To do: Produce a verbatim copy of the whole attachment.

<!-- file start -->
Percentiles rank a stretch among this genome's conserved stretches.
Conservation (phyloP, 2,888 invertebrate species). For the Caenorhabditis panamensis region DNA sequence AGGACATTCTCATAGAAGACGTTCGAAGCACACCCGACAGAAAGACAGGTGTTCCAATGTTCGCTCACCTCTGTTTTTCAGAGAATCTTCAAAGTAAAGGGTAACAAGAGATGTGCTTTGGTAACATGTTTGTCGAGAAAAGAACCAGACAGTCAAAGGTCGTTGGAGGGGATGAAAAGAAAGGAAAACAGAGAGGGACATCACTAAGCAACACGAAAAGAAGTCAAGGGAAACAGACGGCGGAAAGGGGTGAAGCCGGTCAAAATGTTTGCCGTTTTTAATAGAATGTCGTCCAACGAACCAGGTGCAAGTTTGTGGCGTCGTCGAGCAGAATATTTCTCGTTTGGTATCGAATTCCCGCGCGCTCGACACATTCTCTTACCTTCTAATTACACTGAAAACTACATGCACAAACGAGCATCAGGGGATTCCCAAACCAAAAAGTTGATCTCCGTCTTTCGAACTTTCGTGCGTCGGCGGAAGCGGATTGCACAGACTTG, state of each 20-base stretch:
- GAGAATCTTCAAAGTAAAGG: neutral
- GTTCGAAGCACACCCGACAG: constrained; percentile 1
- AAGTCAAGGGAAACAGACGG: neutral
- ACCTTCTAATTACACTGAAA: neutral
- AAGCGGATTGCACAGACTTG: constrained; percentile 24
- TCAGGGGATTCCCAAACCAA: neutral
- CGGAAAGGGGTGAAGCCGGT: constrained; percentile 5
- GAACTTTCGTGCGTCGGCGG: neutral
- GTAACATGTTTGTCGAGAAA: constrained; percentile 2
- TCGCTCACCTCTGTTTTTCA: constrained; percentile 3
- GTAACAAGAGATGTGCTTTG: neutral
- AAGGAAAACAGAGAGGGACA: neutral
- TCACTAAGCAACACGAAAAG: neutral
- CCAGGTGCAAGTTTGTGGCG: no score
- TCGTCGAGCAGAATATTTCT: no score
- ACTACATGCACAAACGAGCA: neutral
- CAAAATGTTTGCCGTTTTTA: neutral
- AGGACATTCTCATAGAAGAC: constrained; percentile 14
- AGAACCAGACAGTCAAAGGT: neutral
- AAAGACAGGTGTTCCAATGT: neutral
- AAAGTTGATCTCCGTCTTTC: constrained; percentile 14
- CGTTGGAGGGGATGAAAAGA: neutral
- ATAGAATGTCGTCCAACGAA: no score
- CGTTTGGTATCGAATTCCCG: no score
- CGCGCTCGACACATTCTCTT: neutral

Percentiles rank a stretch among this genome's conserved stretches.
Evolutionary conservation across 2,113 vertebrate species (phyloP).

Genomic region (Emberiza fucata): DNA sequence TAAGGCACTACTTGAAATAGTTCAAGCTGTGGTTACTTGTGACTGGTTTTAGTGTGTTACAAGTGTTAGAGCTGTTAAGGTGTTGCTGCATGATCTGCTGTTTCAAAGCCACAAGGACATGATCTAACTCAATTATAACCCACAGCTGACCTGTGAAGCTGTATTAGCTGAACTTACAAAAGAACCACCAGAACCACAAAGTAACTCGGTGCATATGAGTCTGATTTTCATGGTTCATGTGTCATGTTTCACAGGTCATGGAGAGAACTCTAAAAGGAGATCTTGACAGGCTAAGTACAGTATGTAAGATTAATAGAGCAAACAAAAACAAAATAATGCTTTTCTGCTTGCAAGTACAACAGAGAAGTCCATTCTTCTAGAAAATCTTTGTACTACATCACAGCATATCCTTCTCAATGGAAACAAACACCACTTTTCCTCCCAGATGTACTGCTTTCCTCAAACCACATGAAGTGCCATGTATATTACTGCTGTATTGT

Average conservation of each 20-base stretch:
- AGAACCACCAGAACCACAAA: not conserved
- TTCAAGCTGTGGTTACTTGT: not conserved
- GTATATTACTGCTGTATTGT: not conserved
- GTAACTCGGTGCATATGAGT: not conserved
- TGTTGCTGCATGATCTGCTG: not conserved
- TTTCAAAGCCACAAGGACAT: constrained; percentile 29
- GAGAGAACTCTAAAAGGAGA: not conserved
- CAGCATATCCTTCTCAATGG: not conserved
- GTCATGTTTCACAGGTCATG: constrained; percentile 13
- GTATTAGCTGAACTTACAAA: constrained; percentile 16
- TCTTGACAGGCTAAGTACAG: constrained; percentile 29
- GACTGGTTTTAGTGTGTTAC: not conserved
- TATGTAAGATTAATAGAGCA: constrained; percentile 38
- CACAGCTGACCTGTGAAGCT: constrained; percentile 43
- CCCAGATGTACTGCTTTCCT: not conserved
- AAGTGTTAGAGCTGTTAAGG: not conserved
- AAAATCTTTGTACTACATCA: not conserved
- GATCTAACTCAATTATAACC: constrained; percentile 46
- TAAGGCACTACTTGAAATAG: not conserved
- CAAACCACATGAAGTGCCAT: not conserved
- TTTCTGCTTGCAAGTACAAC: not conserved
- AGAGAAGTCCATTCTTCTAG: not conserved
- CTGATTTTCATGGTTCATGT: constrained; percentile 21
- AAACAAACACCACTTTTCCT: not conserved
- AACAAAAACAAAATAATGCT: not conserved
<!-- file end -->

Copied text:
Percentiles rank a stretch among this genome's conserved stretches.
Conservation (phyloP, 2,888 invertebrate species). For the Caenorhabditis panamensis region DNA sequence AGGACATTCTCATAGAAGACGTTCGAAGCACACCCGACAGAAAGACAGGTGTTCCAATGTTCGCTCACCTCTGTTTTTCAGAGAATCTTCAAAGTAAAGGGTAACAAGAGATGTGCTTTGGTAACATGTTTGTCGAGAAAAGAACCAGACAGTCAAAGGTCGTTGGAGGGGATGAAAAGAAAGGAAAACAGAGAGGGACATCACTAAGCAACACGAAAAGAAGTCAAGGGAAACAGACGGCGGAAAGGGGTGAAGCCGGTCAAAATGTTTGCCGTTTTTAATAGAATGTCGTCCAACGAACCAGGTGCAAGTTTGTGGCGTCGTCGAGCAGAATATTTCTCGTTTGGTATCGAATTCCCGCGCGCTCGACACATTCTCTTACCTTCTAATTACACTGAAAACTACATGCACAAACGAGCATCAGGGGATTCCCAAACCAAAAAGTTGATCTCCGTCTTTCGAACTTTCGTGCGTCGGCGGAAGCGGATTGCACAGACTTG, state of each 20-base stretch:
- GAGAATCTTCAAAGTAAAGG: neutral
- GTTCGAAGCACACCCGACAG: constrained; percentile 1
- AAGTCAAGGGAAACAGACGG: neutral
- ACCTTCTAATTACACTGAAA: neutral
- AAGCGGATTGCACAGACTTG: constrained; percentile 24
- TCAGGGGATTCCCAAACCAA: neutral
- CGGAAAGGGGTGAAGCCGGT: constrained; percentile 5
- GAACTTTCGTGCGTCGGCGG: neutral
- GTAACATGTTTGTCGAGAAA: constrained; percentile 2
- TCGCTCACCTCTGTTTTTCA: constrained; percentile 3
- GTAACAAGAGATGTGCTTTG: neutral
- AAGGAAAACAGAGAGGGACA: neutral
- TCACTAAGCAACACGAAAAG: neutral
- CCAGGTGCAAGTTTGTGGCG: no score
- TCGTCGAGCAGAATATTTCT: no score
- ACTACATGCACAAACGAGCA: neutral
- CAAAATGTTTGCCGTTTTTA: neutral
- AGGACATTCTCATAGAAGAC: constrained; percentile 14
- AGAACCAGACAGTCAAAGGT: neutral
- AAAGACAGGTGTTCCAATGT: neutral
- AAAGTTGATCTCCGTCTTTC: constrained; percentile 14
- CGTTGGAGGGGATGAAAAGA: neutral
- ATAGAATGTCGTCCAACGAA: no score
- CGTTTGGTATCGAATTCCCG: no score
- CGCGCTCGACACATTCTCTT: neutral

Percentiles rank a stretch among this genome's conserved stretches.
Evolutionary conservation across 2,113 vertebrate species (phyloP).

Genomic region (Emberiza fucata): DNA sequence TAAGGCACTACTTGAAATAGTTCAAGCTGTGGTTACTTGTGACTGGTTTTAGTGTGTTACAAGTGTTAGAGCTGTTAAGGTGTTGCTGCATGATCTGCTGTTTCAAAGCCACAAGGACATGATCTAACTCAATTATAACCCACAGCTGACCTGTGAAGCTGTATTAGCTGAACTTACAAAAGAACCACCAGAACCACAAAGTAACTCGGTGCATATGAGTCTGATTTTCATGGTTCATGTGTCATGTTTCACAGGTCATGGAGAGAACTCTAAAAGGAGATCTTGACAGGCTAAGTACAGTATGTAAGATTAATAGAGCAAACAAAAACAAAATAATGCTTTTCTGCTTGCAAGTACAACAGAGAAGTCCATTCTTCTAGAAAATCTTTGTACTACATCACAGCATATCCTTCTCAATGGAAACAAACACCACTTTTCCTCCCAGATGTACTGCTTTCCTCAAACCACATGAAGTGCCATGTATATTACTGCTGTATTGT

Average conservation of each 20-base stretch:
- AGAACCACCAGAACCACAAA: not conserved
- TTCAAGCTGTGGTTACTTGT: not conserved
- GTATATTACTGCTGTATTGT: not conserved
- GTAACTCGGTGCATATGAGT: not conserved
- TGTTGCTGCATGATCTGCTG: not conserved
- TTTCAAAGCCACAAGGACAT: constrained; percentile 29
- GAGAGAACTCTAAAAGGAGA: not conserved
- CAGCATATCCTTCTCAATGG: not conserved
- GTCATGTTTCACAGGTCATG: constrained; percentile 13
- GTATTAGCTGAACTTACAAA: constrained; percentile 16
- TCTTGACAGGCTAAGTACAG: constrained; percentile 29
- GACTGGTTTTAGTGTGTTAC: not conserved
- TATGTAAGATTAATAGAGCA: constrained; percentile 38
- CACAGCTGACCTGTGAAGCT: constrained; percentile 43
- CCCAGATGTACTGCTTTCCT: not conserved
- AAGTGTTAGAGCTGTTAAGG: not conserved
- AAAATCTTTGTACTACATCA: not conserved
- GATCTAACTCAATTATAACC: constrained; percentile 46
- TAAGGCACTACTTGAAATAG: not conserved
- CAAACCACATGAAGTGCCAT: not conserved
- TTTCTGCTTGCAAGTACAAC: not conserved
- AGAGAAGTCCATTCTTCTAG: not conserved
- CTGATTTTCATGGTTCATGT: constrained; percentile 21
- AAACAAACACCACTTTTCCT: not conserved
- AACAAAAACAAAATAATGCT: not conserved